Most equipment suppliers claim their topping and seeding machines are quite versatile when it comes to dispersion rates. Of course, most products call for a significant amount of toppings or seeds to be added. Some foods, however, require much, much less.

“The request for lower dispersion rates is pretty common right now,” said David Moline, sales and marketing manager, Moline Machinery, LLC. “We’re actually seeing a lot of demand for very, very low dispersion rates.”

Those low rates are used for the dispensing of just a few particulates onto a product. Some muffins just need a few dried blueberries. Some brownies are finished off nicely with two walnut chunks.

“Some of them just want three or four little pieces on a muffin top or something,” said Mitch Lindsey, technical sales, Burford Corp. “It’s just enough to give it a little place of character — that little extra shine for the market.”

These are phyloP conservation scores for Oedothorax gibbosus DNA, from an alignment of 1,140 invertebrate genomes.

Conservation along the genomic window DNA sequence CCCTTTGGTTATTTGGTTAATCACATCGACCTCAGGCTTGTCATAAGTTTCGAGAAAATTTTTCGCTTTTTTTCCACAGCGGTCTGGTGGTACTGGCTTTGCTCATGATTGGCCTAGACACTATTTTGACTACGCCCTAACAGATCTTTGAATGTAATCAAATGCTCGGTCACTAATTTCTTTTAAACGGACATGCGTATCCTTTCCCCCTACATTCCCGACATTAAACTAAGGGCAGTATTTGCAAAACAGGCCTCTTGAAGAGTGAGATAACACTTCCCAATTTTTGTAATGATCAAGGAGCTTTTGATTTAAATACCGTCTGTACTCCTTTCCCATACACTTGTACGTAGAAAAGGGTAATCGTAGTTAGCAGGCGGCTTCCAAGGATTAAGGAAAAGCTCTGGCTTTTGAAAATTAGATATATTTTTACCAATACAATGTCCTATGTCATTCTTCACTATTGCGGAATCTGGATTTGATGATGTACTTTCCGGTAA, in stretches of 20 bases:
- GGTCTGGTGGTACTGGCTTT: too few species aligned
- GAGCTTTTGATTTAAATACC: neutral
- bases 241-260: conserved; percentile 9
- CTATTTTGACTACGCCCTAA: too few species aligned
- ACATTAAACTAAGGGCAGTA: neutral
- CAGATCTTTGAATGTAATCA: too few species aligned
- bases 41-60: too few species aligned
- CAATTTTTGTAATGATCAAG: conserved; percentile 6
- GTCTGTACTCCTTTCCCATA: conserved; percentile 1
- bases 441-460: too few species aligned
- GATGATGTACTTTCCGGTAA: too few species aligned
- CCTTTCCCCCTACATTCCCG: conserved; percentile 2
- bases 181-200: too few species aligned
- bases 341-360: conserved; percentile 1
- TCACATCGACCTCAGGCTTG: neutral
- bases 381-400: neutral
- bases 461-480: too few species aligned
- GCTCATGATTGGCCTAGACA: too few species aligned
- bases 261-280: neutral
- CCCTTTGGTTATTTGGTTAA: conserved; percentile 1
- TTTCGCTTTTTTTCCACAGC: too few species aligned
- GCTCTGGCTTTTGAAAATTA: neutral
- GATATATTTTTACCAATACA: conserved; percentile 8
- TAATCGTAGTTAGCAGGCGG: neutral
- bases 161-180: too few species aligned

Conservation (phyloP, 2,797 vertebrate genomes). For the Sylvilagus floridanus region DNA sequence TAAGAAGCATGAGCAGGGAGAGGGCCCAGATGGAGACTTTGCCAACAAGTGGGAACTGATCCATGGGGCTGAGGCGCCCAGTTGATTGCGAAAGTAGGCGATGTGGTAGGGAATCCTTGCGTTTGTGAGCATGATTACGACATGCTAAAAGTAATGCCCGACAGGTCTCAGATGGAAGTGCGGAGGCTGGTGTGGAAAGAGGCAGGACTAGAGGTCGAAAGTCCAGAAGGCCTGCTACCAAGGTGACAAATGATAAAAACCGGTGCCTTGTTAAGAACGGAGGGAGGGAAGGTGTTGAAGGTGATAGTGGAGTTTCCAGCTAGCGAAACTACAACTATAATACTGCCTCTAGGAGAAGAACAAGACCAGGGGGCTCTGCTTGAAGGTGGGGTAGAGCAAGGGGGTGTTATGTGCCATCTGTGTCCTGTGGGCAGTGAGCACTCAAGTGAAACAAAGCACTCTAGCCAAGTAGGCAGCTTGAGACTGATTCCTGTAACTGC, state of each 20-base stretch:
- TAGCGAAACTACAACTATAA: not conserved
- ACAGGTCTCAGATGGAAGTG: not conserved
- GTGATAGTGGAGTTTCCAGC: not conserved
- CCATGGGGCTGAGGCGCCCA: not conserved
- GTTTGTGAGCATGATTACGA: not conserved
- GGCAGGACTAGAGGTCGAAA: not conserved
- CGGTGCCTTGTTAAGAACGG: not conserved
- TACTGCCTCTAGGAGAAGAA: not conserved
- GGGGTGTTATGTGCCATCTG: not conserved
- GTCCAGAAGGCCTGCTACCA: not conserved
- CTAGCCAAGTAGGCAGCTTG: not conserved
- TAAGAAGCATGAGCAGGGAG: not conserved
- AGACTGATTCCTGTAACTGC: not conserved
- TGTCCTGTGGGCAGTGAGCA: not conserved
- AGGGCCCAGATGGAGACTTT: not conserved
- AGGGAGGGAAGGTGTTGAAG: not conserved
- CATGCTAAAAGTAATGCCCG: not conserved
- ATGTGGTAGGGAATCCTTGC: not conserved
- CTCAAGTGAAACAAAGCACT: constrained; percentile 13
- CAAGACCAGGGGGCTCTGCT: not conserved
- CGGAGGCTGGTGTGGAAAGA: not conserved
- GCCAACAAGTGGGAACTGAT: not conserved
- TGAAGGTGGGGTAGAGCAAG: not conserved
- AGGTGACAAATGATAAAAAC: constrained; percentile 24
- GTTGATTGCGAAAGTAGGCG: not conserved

Achieving this means slowing down. “We’re doing a lot of this with our nut topper,” Mr. Lindsey said. “With the expense of that ingredient, of course, you want to make sure you don’t use too much. That forces you to run at slower speeds and make adjustments.”

Mr. Moline’s thoughts were along those same lines: “It gets down to balancing the type of shaft you’re using and its design with the RPM and how fast your product is going,” he said. “The low dispersion rates are the most challenging; that’s really where our ability to customize is a huge advantage.”

The challenge grows when the baked item calls for just a few pieces of a wet topping. “The tendency of such materials to stick together makes it especially difficult to get the correct appearance or weight specifications when using small, decorative quantities,” said Ty Sarajian, president, Axis Automation. “If you are trying to make a visual impact with a few blueberries topping a muffin, but you can’t deliver exactly two or three berries every time, this becomes a real issue.”